So Nissan is going to junk all its individual car campaigns in
favour of an umbrella ad which will promote a global set of core values
that define the company and its products (Campaign, last week). It
sounds like a good idea. We can define Volvoness, Audiness and BMWness,
perhaps even VWness. But identifying Nissanness may be a tall order.
To date, its advertising - from the bubble car cartoons of the Micra to
the risible Primera ’it’s a driver’s car, so drive it’ (what other sort
of car could it be? ’It’s a passenger’s car, so ... er, sit in it’) -
has shown little consistency. I suspect Nissan would like to define
Nissanness around the word ’fun’ (but then we’re all allowed a little
self-delusion). The best description of Nissanness I can come up with is
’workaday’ - ie they’re OK as far as they go. A friend who owns one -
and he’s not trying to be rude - plumps for ’average’.
But even if Nissan and TBWA do define Nissanness, what good would it do
them? The quest for a unifying campaign suggests that they believe
Nissanness, in its own right, could be a sufficient trigger to
Hmmm. Do people buying a car really think ’Yes, I must own a Nissan, so
let’s see what they make in my model and price range’? No. They think ’I
want a four-door saloon for under pounds 12,000, so let’s see what’s
That’s not to say that Nissan won’t eventually find a core set of
values, but even if it did I question whether they will be sufficiently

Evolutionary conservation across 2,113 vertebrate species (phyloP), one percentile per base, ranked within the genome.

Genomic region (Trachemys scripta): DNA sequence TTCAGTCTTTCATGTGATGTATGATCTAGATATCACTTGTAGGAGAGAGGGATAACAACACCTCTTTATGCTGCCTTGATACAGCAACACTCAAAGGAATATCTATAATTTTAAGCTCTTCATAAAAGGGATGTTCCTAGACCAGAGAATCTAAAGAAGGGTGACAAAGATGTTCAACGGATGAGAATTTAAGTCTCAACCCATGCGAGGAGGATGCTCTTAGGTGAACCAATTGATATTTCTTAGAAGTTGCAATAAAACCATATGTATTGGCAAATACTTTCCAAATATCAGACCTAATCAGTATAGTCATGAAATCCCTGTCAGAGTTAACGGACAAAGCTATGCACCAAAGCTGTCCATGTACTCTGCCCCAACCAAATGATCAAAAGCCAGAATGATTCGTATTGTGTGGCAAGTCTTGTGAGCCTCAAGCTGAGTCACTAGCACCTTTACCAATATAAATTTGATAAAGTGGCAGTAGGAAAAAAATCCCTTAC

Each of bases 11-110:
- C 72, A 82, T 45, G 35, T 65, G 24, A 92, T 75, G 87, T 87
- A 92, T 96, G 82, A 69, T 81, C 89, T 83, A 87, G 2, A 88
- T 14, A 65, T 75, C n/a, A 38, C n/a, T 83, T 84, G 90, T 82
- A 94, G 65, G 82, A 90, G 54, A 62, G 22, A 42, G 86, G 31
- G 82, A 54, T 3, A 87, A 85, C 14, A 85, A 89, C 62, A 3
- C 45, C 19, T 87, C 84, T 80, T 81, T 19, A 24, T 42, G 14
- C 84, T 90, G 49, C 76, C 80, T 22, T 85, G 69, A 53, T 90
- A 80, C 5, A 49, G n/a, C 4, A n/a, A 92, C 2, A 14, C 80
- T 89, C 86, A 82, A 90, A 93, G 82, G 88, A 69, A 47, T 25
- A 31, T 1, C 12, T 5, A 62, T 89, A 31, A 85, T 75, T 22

motivating to meet Nissan’s ambition, which effectively involves turning
the purchase process on its head.
Ah ... but, they will say, isn’t that how it works for Volvo, Audi and
BMW? Maybe, but the big difference is that they are at the upper end of
the market and they are not volume marques. Of the mass-market
manufacturers only VW has really established a defining identity.
Unfortunately for Nissan, it has grabbed the only two qualities -
reliability and value for money - that it could conceivably aim for.
Perhaps the answer is for Nissan to make its national heritage the focus
of Nissanness. After all, three of the world’s biggest car companies are
Japanese, so they’re obviously good at making them.
The Sunday Times has been running a series of house ads for its business
section featuring a naked businessman climbing into his chauffeur-driven
car. ’It’s Monday. Someone didn’t read the business section,’ the ads
say in what is clearly a pre-emptive defensive strike at Sunday
It’s a bit of a puzzle though. First, very few people, not least the
paper’s own management, expect Sunday Business to be anything other than
a second read. The Sunday Times ad, therefore, plays into their
Nor is Sunday Business - with a target circulation of 80,000 business
readers in London and the Home Counties - likely to be a serious threat
to the Sunday Times’ ad revenues.
But there is one paper whose business sector ad revenues (ie IT,
business travel, phones and so on) are at risk - the Evening Standard.